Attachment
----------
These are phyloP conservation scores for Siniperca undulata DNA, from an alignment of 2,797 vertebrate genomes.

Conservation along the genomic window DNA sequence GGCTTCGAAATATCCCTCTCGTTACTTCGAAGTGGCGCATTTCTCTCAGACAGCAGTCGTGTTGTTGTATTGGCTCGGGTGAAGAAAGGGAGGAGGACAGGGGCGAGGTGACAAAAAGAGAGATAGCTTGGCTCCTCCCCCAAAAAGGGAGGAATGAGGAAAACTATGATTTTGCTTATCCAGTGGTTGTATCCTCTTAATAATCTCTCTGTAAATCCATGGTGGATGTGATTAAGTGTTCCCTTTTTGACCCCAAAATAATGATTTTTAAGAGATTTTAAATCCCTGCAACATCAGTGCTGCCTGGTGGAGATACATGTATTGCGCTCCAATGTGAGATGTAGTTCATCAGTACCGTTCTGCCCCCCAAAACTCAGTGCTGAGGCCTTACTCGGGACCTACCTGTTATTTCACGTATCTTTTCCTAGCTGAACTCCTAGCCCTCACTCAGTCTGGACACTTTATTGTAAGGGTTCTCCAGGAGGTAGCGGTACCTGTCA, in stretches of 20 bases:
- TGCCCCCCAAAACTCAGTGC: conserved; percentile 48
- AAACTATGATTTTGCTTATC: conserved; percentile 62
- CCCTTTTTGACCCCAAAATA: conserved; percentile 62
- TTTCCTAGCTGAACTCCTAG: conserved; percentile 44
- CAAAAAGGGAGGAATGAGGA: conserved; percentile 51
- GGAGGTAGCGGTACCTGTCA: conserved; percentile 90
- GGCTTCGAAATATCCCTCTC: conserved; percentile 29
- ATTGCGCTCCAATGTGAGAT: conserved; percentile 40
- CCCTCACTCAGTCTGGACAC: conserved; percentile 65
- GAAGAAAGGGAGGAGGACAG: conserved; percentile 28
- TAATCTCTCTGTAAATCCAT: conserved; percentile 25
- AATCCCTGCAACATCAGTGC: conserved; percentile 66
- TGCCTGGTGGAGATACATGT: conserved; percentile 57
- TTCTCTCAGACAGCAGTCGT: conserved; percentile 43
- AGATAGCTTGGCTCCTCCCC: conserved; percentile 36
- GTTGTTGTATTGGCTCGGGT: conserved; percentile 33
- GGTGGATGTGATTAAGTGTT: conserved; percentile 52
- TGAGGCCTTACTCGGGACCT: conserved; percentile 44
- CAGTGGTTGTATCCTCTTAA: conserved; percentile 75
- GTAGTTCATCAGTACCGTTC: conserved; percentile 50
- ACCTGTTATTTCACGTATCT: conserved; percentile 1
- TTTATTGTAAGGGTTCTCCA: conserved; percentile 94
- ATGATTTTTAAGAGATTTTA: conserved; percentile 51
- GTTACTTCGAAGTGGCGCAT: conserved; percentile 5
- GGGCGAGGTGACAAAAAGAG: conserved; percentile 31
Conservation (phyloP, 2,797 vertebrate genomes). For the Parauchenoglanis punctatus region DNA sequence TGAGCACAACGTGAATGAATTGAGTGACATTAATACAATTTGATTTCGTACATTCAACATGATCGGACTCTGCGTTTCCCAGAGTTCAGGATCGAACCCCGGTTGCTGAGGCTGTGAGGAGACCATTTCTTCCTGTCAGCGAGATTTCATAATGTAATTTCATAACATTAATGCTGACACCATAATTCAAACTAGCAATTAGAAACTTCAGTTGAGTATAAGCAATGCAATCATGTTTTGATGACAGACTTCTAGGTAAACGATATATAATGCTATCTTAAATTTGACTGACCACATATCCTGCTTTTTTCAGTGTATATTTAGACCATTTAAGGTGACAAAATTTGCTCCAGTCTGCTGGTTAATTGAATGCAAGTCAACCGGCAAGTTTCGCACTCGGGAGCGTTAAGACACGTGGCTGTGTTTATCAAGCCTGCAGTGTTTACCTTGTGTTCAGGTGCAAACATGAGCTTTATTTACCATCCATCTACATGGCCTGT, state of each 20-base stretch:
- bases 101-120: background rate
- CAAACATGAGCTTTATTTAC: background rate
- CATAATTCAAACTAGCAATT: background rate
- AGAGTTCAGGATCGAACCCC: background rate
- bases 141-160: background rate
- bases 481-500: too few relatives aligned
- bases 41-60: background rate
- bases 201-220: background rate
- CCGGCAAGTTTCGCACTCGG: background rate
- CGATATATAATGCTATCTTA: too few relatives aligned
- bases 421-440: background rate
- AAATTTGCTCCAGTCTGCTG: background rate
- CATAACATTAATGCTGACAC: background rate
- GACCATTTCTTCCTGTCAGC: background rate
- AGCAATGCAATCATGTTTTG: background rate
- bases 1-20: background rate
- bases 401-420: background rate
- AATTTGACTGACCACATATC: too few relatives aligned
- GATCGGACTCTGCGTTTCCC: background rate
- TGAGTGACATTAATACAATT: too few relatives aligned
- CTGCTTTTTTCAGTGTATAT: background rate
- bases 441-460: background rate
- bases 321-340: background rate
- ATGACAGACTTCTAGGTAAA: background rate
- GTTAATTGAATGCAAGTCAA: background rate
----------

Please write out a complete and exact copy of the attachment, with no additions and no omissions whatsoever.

These are phyloP conservation scores for Siniperca undulata DNA, from an alignment of 2,797 vertebrate genomes.

Conservation along the genomic window DNA sequence GGCTTCGAAATATCCCTCTCGTTACTTCGAAGTGGCGCATTTCTCTCAGACAGCAGTCGTGTTGTTGTATTGGCTCGGGTGAAGAAAGGGAGGAGGACAGGGGCGAGGTGACAAAAAGAGAGATAGCTTGGCTCCTCCCCCAAAAAGGGAGGAATGAGGAAAACTATGATTTTGCTTATCCAGTGGTTGTATCCTCTTAATAATCTCTCTGTAAATCCATGGTGGATGTGATTAAGTGTTCCCTTTTTGACCCCAAAATAATGATTTTTAAGAGATTTTAAATCCCTGCAACATCAGTGCTGCCTGGTGGAGATACATGTATTGCGCTCCAATGTGAGATGTAGTTCATCAGTACCGTTCTGCCCCCCAAAACTCAGTGCTGAGGCCTTACTCGGGACCTACCTGTTATTTCACGTATCTTTTCCTAGCTGAACTCCTAGCCCTCACTCAGTCTGGACACTTTATTGTAAGGGTTCTCCAGGAGGTAGCGGTACCTGTCA, in stretches of 20 bases:
- TGCCCCCCAAAACTCAGTGC: conserved; percentile 48
- AAACTATGATTTTGCTTATC: conserved; percentile 62
- CCCTTTTTGACCCCAAAATA: conserved; percentile 62
- TTTCCTAGCTGAACTCCTAG: conserved; percentile 44
- CAAAAAGGGAGGAATGAGGA: conserved; percentile 51
- GGAGGTAGCGGTACCTGTCA: conserved; percentile 90
- GGCTTCGAAATATCCCTCTC: conserved; percentile 29
- ATTGCGCTCCAATGTGAGAT: conserved; percentile 40
- CCCTCACTCAGTCTGGACAC: conserved; percentile 65
- GAAGAAAGGGAGGAGGACAG: conserved; percentile 28
- TAATCTCTCTGTAAATCCAT: conserved; percentile 25
- AATCCCTGCAACATCAGTGC: conserved; percentile 66
- TGCCTGGTGGAGATACATGT: conserved; percentile 57
- TTCTCTCAGACAGCAGTCGT: conserved; percentile 43
- AGATAGCTTGGCTCCTCCCC: conserved; percentile 36
- GTTGTTGTATTGGCTCGGGT: conserved; percentile 33
- GGTGGATGTGATTAAGTGTT: conserved; percentile 52
- TGAGGCCTTACTCGGGACCT: conserved; percentile 44
- CAGTGGTTGTATCCTCTTAA: conserved; percentile 75
- GTAGTTCATCAGTACCGTTC: conserved; percentile 50
- ACCTGTTATTTCACGTATCT: conserved; percentile 1
- TTTATTGTAAGGGTTCTCCA: conserved; percentile 94
- ATGATTTTTAAGAGATTTTA: conserved; percentile 51
- GTTACTTCGAAGTGGCGCAT: conserved; percentile 5
- GGGCGAGGTGACAAAAAGAG: conserved; percentile 31
Conservation (phyloP, 2,797 vertebrate genomes). For the Parauchenoglanis punctatus region DNA sequence TGAGCACAACGTGAATGAATTGAGTGACATTAATACAATTTGATTTCGTACATTCAACATGATCGGACTCTGCGTTTCCCAGAGTTCAGGATCGAACCCCGGTTGCTGAGGCTGTGAGGAGACCATTTCTTCCTGTCAGCGAGATTTCATAATGTAATTTCATAACATTAATGCTGACACCATAATTCAAACTAGCAATTAGAAACTTCAGTTGAGTATAAGCAATGCAATCATGTTTTGATGACAGACTTCTAGGTAAACGATATATAATGCTATCTTAAATTTGACTGACCACATATCCTGCTTTTTTCAGTGTATATTTAGACCATTTAAGGTGACAAAATTTGCTCCAGTCTGCTGGTTAATTGAATGCAAGTCAACCGGCAAGTTTCGCACTCGGGAGCGTTAAGACACGTGGCTGTGTTTATCAAGCCTGCAGTGTTTACCTTGTGTTCAGGTGCAAACATGAGCTTTATTTACCATCCATCTACATGGCCTGT, state of each 20-base stretch:
- bases 101-120: background rate
- CAAACATGAGCTTTATTTAC: background rate
- CATAATTCAAACTAGCAATT: background rate
- AGAGTTCAGGATCGAACCCC: background rate
- bases 141-160: background rate
- bases 481-500: too few relatives aligned
- bases 41-60: background rate
- bases 201-220: background rate
- CCGGCAAGTTTCGCACTCGG: background rate
- CGATATATAATGCTATCTTA: too few relatives aligned
- bases 421-440: background rate
- AAATTTGCTCCAGTCTGCTG: background rate
- CATAACATTAATGCTGACAC: background rate
- GACCATTTCTTCCTGTCAGC: background rate
- AGCAATGCAATCATGTTTTG: background rate
- bases 1-20: background rate
- bases 401-420: background rate
- AATTTGACTGACCACATATC: too few relatives aligned
- GATCGGACTCTGCGTTTCCC: background rate
- TGAGTGACATTAATACAATT: too few relatives aligned
- CTGCTTTTTTCAGTGTATAT: background rate
- bases 441-460: background rate
- bases 321-340: background rate
- ATGACAGACTTCTAGGTAAA: background rate
- GTTAATTGAATGCAAGTCAA: background rate